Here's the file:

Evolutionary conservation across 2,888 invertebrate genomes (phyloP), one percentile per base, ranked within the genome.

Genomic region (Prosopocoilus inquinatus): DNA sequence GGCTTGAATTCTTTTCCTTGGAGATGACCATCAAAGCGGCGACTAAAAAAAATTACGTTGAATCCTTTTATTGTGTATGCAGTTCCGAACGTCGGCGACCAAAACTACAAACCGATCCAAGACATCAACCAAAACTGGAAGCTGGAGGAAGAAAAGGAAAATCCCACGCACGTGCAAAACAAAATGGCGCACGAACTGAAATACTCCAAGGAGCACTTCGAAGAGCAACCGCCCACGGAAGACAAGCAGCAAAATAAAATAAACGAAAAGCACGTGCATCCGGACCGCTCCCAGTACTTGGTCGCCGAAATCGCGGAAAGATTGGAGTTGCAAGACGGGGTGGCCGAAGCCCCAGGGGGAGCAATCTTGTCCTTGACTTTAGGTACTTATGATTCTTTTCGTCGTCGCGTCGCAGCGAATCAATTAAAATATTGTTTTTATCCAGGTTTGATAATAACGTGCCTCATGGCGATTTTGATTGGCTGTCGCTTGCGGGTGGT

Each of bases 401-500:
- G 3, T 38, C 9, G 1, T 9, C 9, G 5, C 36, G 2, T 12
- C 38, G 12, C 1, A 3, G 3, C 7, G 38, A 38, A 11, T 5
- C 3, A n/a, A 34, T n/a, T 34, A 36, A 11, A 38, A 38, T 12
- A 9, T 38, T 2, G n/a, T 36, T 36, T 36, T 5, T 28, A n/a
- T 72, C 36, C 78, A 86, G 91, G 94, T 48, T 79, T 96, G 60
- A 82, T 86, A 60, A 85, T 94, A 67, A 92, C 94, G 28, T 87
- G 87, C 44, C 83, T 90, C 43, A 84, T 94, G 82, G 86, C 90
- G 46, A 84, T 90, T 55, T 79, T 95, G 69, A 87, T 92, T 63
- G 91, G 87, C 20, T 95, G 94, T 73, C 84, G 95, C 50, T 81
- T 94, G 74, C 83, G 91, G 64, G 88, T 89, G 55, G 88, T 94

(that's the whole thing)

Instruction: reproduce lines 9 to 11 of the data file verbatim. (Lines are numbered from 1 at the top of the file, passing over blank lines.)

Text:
- A 82, T 86, A 60, A 85, T 94, A 67, A 92, C 94, G 28, T 87
- G 87, C 44, C 83, T 90, C 43, A 84, T 94, G 82, G 86, C 90
- G 46, A 84, T 90, T 55, T 79, T 95, G 69, A 87, T 92, T 63